Well, we had our last discussion on A Man Called Ove and we decided the old curmudgeon is likable after all.
Like every other week, there was lots to discuss!First, the group decided Ove is quite a bit like many of their husbands (and we think there is a bit of him in all of us).
We don’t like being vulnerable, so – like Ove – we can close others out at times.
Second, also like Ove, we can all be rigid about certain things in our life.
Third, Ove says, “one should not go through life as if everything (is) exchangeable.”
We agree. We live in a “throw-away” world of disposables, built-in obsolescence, easily broken contracts, marriages, commitments.
We, like Ove, think promises, commitments and fidelity are important.
They reflect how we care about and invest in life.
Fourth – and perhaps most thought provokingly – Ove tries to commit suicide several times. He even survives a heart attack.
Why did he continually fail to die?
Whether he accepted it or not, we think Ove had too much to live for to die of suicide … and deep down, he knew it.
While Ove’s attempts were real (if unsuccessful), they illustrate the ways in which we can all commit small daily suicides.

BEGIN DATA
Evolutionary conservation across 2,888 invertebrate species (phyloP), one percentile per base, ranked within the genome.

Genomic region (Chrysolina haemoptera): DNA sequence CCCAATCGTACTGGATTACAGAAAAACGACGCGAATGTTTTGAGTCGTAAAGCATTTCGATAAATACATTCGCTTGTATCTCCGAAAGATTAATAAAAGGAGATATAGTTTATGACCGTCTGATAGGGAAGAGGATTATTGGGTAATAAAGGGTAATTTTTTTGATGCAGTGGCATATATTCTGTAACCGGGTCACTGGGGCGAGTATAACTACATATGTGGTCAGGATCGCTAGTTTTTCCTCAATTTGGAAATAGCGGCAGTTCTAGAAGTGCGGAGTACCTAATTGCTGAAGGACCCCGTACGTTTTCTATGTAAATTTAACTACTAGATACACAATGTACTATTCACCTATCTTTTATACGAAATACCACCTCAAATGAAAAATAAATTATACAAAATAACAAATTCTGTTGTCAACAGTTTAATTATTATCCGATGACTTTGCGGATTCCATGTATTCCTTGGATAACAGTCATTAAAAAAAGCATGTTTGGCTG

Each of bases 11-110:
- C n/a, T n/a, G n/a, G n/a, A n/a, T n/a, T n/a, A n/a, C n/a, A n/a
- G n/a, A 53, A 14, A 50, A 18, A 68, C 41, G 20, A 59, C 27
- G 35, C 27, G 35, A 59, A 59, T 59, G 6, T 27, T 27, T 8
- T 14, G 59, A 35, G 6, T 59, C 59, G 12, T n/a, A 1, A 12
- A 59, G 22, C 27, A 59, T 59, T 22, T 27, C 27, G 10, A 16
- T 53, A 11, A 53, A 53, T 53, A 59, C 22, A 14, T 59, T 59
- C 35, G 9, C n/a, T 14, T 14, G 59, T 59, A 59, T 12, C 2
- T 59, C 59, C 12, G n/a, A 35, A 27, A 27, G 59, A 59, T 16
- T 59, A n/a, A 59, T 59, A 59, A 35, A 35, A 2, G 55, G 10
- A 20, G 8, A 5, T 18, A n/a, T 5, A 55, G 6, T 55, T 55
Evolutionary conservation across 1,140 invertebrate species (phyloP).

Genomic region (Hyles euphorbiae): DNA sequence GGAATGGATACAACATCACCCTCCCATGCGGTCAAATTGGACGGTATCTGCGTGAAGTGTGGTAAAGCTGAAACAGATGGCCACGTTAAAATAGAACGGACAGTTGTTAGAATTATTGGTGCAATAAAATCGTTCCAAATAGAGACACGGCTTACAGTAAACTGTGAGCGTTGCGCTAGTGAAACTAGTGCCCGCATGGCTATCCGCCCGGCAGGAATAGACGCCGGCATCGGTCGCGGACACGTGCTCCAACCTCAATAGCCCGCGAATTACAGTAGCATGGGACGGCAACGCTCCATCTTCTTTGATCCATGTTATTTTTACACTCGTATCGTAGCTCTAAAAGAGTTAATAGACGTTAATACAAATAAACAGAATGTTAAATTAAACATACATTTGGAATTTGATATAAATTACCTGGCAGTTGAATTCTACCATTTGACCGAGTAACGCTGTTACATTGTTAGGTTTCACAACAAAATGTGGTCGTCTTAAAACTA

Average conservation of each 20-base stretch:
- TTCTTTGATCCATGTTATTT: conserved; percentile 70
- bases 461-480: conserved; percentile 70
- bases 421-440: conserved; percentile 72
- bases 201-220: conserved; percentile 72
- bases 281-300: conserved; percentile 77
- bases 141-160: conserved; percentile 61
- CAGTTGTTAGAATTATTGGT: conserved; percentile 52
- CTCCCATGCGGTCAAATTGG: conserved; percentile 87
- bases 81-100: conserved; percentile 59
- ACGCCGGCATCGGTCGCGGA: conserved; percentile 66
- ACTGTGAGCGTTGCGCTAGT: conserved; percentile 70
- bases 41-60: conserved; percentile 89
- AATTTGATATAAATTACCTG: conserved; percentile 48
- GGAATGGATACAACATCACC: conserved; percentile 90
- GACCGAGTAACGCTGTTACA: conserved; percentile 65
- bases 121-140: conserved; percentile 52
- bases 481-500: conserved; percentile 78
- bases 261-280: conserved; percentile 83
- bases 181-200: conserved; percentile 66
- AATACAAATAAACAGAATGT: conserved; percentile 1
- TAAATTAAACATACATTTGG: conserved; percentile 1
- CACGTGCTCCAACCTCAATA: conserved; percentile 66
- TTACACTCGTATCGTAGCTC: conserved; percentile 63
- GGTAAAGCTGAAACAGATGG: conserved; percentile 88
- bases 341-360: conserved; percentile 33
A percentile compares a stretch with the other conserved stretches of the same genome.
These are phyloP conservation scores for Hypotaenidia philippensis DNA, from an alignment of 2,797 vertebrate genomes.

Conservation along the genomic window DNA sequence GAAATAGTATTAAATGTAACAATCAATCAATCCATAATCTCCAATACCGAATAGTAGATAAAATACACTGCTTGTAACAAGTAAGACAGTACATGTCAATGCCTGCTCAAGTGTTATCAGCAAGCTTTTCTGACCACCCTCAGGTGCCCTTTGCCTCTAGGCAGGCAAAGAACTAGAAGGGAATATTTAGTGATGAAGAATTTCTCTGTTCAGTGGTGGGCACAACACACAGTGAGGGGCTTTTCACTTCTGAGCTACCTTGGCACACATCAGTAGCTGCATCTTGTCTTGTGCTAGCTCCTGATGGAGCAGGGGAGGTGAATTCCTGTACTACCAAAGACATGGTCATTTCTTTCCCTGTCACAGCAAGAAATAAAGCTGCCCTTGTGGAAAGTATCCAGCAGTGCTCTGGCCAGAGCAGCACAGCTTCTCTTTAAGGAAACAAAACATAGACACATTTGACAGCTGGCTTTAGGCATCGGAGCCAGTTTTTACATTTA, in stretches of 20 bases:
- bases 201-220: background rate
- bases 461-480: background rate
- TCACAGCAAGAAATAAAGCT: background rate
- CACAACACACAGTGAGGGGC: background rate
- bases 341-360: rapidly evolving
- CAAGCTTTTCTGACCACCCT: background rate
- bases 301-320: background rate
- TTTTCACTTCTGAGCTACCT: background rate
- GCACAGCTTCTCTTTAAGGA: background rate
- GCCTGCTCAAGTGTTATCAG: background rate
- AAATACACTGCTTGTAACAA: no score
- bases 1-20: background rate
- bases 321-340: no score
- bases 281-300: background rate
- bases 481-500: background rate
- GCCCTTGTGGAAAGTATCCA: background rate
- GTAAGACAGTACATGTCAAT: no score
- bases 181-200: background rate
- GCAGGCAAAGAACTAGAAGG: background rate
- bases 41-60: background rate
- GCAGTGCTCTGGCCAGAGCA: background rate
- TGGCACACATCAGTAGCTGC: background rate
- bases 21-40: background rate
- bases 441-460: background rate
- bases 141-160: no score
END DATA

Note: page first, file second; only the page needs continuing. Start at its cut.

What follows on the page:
We do so by closing ourselves off to others, by being negative and critical, by knowingly pursuing things that will make us unhappy, unsafe and unhealthy.
To fully live life is to love, share, laugh, be vulnerable, help others and ask for help, and to accept what we have been dealt in life – whether good or bad.
Author Fredrik Backman calls this book a fable. Fables have morals, so what is the moral here?
We came up with lots of ideas: don’t judge a book by its cover, change is possible, pain isn’t as painful when it is shared, love and acceptance makes us all better, and when we risk opening up, we grow.
What was the moral for you?
We truly liked the book and agreed that we would recommend it to others. How about you?
(PS: Saab is no longer being made. Volvo and BMW are generally considered good cars. What do think Ove would have done with that? 🙂 )